NEW YORK ArcelorMittal SA has filed two more lawsuits against AK Steel Corp., Severstal Dearborn Inc. and Wheeling-Nisshin Inc. for allegedly infringing on its patent for aluminized boron steel sheet products, continuing a legal battle that is now more than three years old.
ArcelorMittal alleges that West Chester, Ohio-based AK Steel, Dearborn, Mich.-based Severstal and Follansbee, W.Va.-based Wheeling-Nisshin produce steel that is processed by companies that infringe on an aluminum-coated-steel patent held by ArcelorMittal France and ArcelorMittal Atlantique et Lorraine.
"Companies that process steel manufactured by (the defendants)for example, by heat-treating and stampingdirectly infringe one or more of the claims of the (patent)," according to documents filed April 16 in U.S. District Court in Delaware. "ArcelorMittal has been damaged by such infringement and will continue to be damaged by such infringement unless (the defendants) are enjoined from infringing by this court."
ArcelorMittals patent covers both hot-rolled and cold-rolled sheet steel but is limited to steel with a tensile strength above 1,500 megapascals (MPa), according to an appellate court ruling earlier this year (amm.com, March 27). AK Steels Ultralume product, for example, which has a tensile strength of up to 1,500 MPa, was not found to be in violation of ArcelorMittals patent.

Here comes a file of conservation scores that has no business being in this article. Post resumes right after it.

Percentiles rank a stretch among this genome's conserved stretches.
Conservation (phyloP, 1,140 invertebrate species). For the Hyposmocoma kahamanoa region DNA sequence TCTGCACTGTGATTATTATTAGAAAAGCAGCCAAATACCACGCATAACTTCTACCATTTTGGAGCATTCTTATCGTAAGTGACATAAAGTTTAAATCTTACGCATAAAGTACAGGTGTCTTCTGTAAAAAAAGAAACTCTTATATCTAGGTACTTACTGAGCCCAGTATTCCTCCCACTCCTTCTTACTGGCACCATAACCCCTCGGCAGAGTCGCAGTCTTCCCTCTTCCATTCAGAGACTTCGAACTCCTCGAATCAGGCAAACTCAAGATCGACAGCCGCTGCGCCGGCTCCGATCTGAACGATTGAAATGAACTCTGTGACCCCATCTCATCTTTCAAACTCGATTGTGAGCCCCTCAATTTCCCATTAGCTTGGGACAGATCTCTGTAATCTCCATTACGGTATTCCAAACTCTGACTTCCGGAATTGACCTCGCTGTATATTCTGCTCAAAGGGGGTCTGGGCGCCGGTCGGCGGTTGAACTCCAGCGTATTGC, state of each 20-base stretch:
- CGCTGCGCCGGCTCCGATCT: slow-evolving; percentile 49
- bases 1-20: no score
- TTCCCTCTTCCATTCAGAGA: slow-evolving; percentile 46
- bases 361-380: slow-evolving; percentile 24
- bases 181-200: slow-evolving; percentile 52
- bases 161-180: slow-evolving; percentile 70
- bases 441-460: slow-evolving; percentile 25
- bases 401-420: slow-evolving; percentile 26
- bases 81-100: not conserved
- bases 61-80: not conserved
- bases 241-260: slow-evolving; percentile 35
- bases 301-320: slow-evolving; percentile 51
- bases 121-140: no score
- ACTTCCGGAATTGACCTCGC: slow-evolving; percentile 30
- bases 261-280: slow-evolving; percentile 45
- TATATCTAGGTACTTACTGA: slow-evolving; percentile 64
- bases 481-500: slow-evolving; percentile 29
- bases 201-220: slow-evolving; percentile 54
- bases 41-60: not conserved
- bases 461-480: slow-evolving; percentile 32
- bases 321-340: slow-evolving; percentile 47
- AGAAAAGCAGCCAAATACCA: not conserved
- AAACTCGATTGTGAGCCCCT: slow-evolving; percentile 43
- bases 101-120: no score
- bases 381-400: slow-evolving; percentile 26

However, the defendants are aware that at least some of their product, "upon further processing, achieves an ultimate tensile strength of greater than 1,500 MPa," Luxembourg-based ArcelorMittal said in its lawsuits.
Representatives for AK Steel and Severstal said they were confident they would win the case and be able to continue selling their aluminum-coated steel sheet products.
"The recent lawsuits filed by ArcelorMittal against AK Steel and Severstal represent a continued attempt by ArcelorMittal to overcome the fact that it lost on the infringement issue in its original lawsuit," an AK Steel spokesman said. "We do not believe that ArcelorMittal will be any more successful in this latest attempt and we intend to continue to vigorously contest its claims."
Wheeling-Nisshin did not respond to calls for comment.
An ArcelorMittal spokesperson said the company remains committed to protecting its intellectual property portfolio.